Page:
Today, digital marketing services can deliver everything from targeted ads to delivering ads via email, retargeting customers who have expressed intent and identifying distribution channels with maximum traction.
When you set up your online store, be sure to enable analytics on it. This way, you always have a basic understanding of what is and isn’t working for you.
- If you’re looking to get your website to rank higher in search, you can invest in Search engine Optimization (SEO) for your website. Using the right keywords on the website gives you a better chance of being noticed. A well-maintained blog also helps you rank higher over time.
- Google’s Adwords service is one way of featuring on page one of search rankings. Using the right headlines based on what your consumers might be looking for, you have a good chance of showing up as a sponsored result. You can set up conversion tracking to monitor whether your ads are leading to conversion.
- Facebook also offers a variety of sophisticated tools to advertise to your audience. You can customize everything from your audience and location to the placement of your ad itself. More recently, Instagram too has started to allow paid promotions, which in turn can boost your product sales.
If you choose to outsource digital marketing or recruit someone to do it for you, here are some metrics you can ask them to measure and report on:
- Traffic Metrics such as sources, new vs. returning visitors, cost and revenue per visitor, bounce rate.
- Conversion Metrics such as conversion at each touchpoint cost per conversion and lead to close ratio.
- The overall return on investment from your digital marketing effort, measured as money spent vs. money earned directly as a result of online marketing.
5. Order Fulfilment, And Where It Can Go Wrong
Unlike in a retail outlet where a customer picks the order up immediately after billing, there is a time gap in online retail between when an order is placed and when it is received. Everything that happens between these two points in time is called the fulfillment process.
The first problem that can crop up in fulfillment is not having enough inventory.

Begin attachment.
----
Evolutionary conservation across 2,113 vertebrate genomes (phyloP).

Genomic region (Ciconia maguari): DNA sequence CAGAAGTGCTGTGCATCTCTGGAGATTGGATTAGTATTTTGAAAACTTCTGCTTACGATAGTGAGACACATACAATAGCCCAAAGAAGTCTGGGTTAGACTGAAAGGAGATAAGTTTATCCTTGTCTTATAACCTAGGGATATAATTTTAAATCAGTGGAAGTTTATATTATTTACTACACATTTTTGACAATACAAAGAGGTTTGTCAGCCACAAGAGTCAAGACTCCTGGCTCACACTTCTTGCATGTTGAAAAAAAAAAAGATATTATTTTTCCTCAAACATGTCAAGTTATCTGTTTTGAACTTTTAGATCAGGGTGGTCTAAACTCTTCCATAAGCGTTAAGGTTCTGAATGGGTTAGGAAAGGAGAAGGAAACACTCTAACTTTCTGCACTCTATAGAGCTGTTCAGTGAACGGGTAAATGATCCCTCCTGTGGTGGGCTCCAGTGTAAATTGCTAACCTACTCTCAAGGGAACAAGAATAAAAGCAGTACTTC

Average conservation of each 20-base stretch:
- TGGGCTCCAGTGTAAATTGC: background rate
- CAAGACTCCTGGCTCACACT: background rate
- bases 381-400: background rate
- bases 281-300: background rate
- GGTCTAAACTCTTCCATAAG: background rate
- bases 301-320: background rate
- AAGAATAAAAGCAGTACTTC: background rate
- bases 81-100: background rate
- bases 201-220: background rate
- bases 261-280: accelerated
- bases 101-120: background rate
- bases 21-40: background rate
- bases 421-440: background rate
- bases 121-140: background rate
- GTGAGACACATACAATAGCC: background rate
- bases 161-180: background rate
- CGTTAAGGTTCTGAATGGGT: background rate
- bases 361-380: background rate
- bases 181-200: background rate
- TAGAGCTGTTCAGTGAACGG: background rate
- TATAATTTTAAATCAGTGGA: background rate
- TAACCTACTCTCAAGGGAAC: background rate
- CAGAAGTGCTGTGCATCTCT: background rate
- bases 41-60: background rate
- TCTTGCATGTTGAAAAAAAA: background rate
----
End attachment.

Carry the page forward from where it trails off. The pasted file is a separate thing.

For example, your books may show that you still have five products, but the reality is that there are none. Essentially, the customer has ordered a product that is out of stock. In this scenario you have to wait until you receive the product from your vendor, pack it and ship it, adding a good week or so to the fulfillment process.
The second problem that is very common in fulfillment is vendor management issues.
You may forget to raise a purchase order in time, thus leading to low stock issues and delays in fulfillment. Likewise, your vendor, too, might delay the process further by not shipping products out in time.
The third issue that is also quite common has to do with shipping.
Some shippers take longer than others to deliver a product. Shippers like USPS are a lot cheaper than the others, but their tracking options are limited and if a parcel is lost or misplaced, they can be slow to respond. You can read reviews of shippers here and decide which one works best for you.
Use A Good Retail Management System
Thankfully, there is a single answer to all of these problems and that is automation.
A good retail management software can help you maintain inventory accurately, alert you when stocks run low, dynamically update inventory so no one ever orders an out-of-stock product and help synchronize inventory across your POS channels and your online store.
What’s more, you can also automate your purchase orders and print shipping labels, integrate with shippers in order to track packages and handle returns and replacements, all from a single dashboard.
This is complete control over your retail business from wherever in the world you may be.
6. Shipping Process- The Hidden Costs
Once an order is placed, the ideal case scenario is to ship it out as soon as possible. But ‘as soon as possible’ involves a few caveats, such as
- Finding the product in the warehouse, packing it properly and adding it to a consignment to be shipped out.
- Printing shipping labels and affixing them at the right place.
- Creating a shipping manifesto and handing the orders that need to be shipped, plus the manifesto, to the shipping provider.
- Tracking the package and updating the customer accordingly.
- Once delivered, updating it on your system with a time window for returns and replacements